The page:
\[\frac{12.4}{4} = 3.1\] |

\(5\: \text{cm}\) |
\(15.5\: \text{cm}\) |
\[\frac{15.5}{5} = 3.1\] |

We can observe that the ratio of circumference to diameter is always the same. This answers our question **what is pi **(\(\pi \)).

**Formula for Calculating Pi**

Now that we have understood what is pi and we've observed that the pi value is constant, let us see how to calculate it.

Pi is the ratio of the circumference of a circle to its diameter. The formula for calculating \(\pi \) is:

\(\begin{align} \pi = \frac{\text{Circumference}}{\text{Diameter}} \end{align}\) |

Remember this line to recall the value of pi.

\( \pi = 3.141592.... \) |

**Value of Pi in Decimal and Fraction**

**Value of Pi in Decimal**

The value of pi is an irrational number.

It is non-terminating and non-recurring.

Pi value approximate to \(10\) decimal place is \(3.141592653\)

For ease of calculations, it is often approximated to \(3.14\)

**Value of Pi in Fraction**

In the fractional form, the closest number to pi is \(\begin{align}\frac{22}{7} \end{align}\)

\(\begin{align}\frac{22}{7}\end{align}\) is a rational number.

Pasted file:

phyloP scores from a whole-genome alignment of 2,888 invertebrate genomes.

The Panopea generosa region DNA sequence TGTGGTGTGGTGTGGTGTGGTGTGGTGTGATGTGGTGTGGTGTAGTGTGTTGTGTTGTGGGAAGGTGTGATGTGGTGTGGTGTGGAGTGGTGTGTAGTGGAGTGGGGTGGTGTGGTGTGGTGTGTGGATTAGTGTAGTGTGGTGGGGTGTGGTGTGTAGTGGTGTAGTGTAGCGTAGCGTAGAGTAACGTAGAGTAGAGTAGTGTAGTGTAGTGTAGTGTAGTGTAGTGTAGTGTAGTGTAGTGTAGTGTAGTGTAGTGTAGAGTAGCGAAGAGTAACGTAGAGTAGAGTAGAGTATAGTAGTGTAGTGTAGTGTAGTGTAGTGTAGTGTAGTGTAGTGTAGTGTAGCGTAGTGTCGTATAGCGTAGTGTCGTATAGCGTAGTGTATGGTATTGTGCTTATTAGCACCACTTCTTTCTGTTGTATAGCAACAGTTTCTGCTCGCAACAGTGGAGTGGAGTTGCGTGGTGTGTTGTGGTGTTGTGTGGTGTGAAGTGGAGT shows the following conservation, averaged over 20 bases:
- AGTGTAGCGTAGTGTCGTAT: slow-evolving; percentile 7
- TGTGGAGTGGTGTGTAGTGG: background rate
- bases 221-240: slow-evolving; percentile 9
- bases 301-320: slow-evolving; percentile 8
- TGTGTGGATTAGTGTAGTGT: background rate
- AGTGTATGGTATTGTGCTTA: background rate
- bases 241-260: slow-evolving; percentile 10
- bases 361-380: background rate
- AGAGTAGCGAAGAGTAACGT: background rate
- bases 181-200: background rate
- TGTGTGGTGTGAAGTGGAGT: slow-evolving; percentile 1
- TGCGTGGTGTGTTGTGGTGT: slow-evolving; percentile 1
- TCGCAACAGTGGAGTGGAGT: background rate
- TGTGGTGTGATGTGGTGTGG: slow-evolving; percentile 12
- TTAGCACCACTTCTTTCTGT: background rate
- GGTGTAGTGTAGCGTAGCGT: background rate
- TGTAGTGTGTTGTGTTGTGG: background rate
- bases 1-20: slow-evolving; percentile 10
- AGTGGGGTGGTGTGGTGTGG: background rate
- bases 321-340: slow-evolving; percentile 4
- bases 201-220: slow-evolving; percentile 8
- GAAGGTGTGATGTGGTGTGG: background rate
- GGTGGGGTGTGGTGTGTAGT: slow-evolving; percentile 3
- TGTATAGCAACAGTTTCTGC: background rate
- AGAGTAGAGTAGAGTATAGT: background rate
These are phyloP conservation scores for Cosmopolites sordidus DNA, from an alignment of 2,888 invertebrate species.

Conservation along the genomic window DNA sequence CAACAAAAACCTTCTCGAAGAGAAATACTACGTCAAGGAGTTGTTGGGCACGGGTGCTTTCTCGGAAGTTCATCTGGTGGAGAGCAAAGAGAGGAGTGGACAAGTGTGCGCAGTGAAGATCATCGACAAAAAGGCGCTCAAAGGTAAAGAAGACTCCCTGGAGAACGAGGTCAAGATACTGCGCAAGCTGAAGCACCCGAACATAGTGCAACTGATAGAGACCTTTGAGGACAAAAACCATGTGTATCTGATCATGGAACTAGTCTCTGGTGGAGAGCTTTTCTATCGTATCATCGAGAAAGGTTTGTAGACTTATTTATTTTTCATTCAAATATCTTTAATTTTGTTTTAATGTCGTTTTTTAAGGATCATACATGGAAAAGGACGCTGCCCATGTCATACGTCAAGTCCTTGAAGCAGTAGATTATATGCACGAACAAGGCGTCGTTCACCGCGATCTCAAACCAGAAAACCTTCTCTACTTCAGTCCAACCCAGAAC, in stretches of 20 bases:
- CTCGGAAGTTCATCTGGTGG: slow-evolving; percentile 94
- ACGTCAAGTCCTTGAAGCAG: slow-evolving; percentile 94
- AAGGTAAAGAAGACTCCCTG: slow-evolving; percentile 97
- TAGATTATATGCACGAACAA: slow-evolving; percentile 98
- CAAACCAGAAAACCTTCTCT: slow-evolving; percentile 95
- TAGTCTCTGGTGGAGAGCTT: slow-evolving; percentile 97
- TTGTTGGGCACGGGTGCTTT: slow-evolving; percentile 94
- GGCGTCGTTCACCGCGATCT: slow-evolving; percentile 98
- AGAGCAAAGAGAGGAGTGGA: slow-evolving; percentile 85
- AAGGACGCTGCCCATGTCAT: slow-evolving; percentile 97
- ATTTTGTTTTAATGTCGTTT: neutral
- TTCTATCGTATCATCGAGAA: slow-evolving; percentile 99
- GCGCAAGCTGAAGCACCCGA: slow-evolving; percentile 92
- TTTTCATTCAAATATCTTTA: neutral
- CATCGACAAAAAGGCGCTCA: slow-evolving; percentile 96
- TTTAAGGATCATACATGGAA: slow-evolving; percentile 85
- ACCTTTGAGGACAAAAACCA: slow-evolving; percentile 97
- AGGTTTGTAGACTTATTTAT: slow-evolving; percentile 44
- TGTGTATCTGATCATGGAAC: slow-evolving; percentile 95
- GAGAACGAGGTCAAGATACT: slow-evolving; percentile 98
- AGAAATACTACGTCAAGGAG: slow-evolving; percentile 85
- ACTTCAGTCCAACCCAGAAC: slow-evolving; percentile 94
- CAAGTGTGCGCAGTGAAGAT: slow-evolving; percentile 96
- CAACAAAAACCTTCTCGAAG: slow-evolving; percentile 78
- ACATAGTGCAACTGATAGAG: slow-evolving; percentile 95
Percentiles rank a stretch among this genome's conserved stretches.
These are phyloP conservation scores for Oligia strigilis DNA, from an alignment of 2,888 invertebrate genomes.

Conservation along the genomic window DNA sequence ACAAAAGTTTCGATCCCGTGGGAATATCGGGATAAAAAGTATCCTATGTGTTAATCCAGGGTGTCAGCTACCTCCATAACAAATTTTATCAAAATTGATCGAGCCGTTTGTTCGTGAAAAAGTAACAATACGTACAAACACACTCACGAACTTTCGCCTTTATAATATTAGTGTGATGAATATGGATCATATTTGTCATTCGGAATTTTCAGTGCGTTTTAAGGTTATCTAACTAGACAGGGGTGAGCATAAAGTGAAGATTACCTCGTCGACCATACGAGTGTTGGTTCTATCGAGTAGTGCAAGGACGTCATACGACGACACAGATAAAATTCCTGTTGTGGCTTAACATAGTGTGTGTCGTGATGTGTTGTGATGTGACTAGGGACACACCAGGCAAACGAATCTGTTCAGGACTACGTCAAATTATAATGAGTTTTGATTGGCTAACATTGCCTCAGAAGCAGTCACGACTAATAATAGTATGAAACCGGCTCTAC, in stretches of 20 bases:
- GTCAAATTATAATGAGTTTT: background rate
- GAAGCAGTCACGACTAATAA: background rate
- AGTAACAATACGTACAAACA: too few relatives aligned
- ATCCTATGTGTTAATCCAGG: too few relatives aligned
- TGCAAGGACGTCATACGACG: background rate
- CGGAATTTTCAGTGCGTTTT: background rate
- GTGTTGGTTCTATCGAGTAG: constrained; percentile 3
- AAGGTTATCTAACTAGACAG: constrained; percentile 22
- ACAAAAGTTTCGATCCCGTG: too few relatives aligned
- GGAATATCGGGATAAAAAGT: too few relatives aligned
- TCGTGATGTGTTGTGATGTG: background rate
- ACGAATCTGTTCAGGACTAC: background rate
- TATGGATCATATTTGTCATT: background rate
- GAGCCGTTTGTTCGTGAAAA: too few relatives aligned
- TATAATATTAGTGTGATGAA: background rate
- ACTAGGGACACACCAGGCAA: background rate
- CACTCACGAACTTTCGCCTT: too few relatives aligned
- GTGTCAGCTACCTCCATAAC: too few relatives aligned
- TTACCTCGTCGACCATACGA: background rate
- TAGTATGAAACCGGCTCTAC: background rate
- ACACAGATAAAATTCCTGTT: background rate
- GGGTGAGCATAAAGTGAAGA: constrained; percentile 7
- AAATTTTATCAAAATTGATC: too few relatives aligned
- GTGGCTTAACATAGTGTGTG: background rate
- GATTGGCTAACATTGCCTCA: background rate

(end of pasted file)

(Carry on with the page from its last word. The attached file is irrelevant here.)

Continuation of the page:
On dividing \(\begin{align}\frac{22}{7},\end{align}\) we get the quotient which is a recurring decimal number but is close to the value of pi.

But, \(\begin{align}\frac{355}{133}\end{align}\) is more close to \(\pi\) than \(\begin{align} \frac{22}{7}.\end{align}\)

Divide and compare it with pi value.

- \(\ \pi\) is a mathematical constant which is the ratio of the circumference of a circle to its diameter. It is an irrational number often approximated to \( 3.14159\).
- Basic circle formulae involving \(\pi\)

a) \(\text{ Circumference}\!=\!\pi\! \!\times\!\text{Diameter}\)

b) \(\text{ Area}= \pi \text{r}^2\)

**Solved Examples**

Example 1 |

A pizza of diameter \(14 \: \text{cm}\) is divided into \(6\) equal parts. What is the area of each slice?

**Solution:**

Radius of the pizza

\[\begin{align}&= \frac{\text{Diameter}}{2}\\

&= \frac{14}{2} \\

&= 7 \:\text{cm}

\end{align}\]

Area of the pizza

\[\begin{align}

&= \pi\: r^2 \\

&= \frac{22}{7} \times 7 \times 7 \\

&= 154\: \text{cm}^2

\end{align}\]

Thus, total area of the pizza is \(154\: \text{cm}^2\).

Area of a slice of the pizza

\[\begin{align}

&= \frac{\text{Area of the pizza}}{\text{Number of slices}}\\

&=\frac{154}{6} \\

&= 25.66 \:\text{cm}^2

\end{align}\]

\(\therefore \; \) Area of a slice of pizza \(= 25.66 \:\text{cm}^2\) |

Example 2 |

John had to replace a leaky pipe. He measured \(44 \:\text{mm}\) around the outside of the pipe. What is the diameter of the pipe he should buy?

**Solution:**

Circumference of the given pipe is \(44 \:\text{mm}\)

\[\begin{align}

&= 2 \pi\text{r}\\

44 &= 2 \times\pi \times \text{r} \\

44 &= 2 \times \frac{22}{7} \times {r} \\

\therefore \text{r} &= 7 \:\text{cm}

\end{align}\]

Therefore, diameter of the pipe

\[\begin{align}

&= 2 \times \text{r}\\

&= 2 \times 7 \\

&= 14 \:\text{cm}\\

\text{D} &= 14 \:\text{cm}

\end{align}\]

\(\therefore\) Diameter of the pipe \(= 14 \text{ cm} \) |

Example 3 |